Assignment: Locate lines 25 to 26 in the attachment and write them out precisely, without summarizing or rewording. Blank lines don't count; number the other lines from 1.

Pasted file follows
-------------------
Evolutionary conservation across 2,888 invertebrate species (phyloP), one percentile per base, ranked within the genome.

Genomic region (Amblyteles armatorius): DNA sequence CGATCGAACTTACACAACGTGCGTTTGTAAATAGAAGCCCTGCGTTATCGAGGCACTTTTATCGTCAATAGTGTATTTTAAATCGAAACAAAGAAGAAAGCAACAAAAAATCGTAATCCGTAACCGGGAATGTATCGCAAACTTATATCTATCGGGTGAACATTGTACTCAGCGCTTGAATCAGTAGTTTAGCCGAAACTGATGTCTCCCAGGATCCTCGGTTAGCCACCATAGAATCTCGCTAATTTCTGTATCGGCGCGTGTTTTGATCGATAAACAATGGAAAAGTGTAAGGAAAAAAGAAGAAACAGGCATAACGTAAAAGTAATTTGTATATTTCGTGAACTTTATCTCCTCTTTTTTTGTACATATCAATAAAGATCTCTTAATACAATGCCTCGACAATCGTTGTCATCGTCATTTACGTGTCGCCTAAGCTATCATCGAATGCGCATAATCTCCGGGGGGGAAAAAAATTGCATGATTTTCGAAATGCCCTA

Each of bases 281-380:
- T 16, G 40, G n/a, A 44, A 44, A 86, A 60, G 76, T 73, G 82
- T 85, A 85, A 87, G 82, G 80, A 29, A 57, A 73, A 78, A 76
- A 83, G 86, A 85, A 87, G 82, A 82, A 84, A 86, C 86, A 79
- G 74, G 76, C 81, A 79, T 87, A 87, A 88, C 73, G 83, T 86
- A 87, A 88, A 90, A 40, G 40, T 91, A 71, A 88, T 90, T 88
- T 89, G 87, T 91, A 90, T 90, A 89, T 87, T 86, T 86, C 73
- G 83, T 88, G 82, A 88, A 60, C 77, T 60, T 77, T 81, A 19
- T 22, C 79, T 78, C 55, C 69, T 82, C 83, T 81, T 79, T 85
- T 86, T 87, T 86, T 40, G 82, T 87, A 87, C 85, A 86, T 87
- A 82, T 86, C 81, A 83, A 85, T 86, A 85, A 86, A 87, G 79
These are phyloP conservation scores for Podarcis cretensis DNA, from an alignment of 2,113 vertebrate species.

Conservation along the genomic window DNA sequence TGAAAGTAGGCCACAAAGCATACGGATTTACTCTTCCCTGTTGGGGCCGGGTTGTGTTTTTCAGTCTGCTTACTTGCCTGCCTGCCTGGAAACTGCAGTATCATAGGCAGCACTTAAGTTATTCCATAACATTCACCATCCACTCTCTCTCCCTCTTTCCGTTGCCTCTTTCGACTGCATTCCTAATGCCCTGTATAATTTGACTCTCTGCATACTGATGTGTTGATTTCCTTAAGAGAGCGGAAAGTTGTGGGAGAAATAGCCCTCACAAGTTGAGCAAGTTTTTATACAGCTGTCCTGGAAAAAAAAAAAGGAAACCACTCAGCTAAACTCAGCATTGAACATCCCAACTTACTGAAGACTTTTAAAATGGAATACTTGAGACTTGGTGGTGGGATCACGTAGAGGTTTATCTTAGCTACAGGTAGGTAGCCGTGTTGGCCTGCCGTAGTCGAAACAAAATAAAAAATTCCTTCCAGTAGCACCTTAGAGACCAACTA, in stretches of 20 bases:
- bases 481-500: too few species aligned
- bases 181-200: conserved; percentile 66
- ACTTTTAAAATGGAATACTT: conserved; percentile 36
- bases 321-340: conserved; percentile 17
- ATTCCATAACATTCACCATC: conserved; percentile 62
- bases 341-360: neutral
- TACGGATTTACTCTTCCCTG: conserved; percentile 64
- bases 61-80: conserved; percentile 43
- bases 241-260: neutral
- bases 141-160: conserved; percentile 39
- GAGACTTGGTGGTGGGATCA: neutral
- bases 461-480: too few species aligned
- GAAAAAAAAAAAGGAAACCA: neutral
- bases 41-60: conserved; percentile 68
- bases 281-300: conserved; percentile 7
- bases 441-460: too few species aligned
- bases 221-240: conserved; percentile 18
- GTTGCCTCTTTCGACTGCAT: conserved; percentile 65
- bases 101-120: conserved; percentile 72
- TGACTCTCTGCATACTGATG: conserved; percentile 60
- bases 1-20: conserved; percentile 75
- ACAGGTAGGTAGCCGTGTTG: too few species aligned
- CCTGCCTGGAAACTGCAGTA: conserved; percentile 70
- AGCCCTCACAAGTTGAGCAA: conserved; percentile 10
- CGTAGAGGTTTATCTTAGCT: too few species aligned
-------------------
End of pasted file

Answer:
- bases 141-160: conserved; percentile 39
- GAGACTTGGTGGTGGGATCA: neutral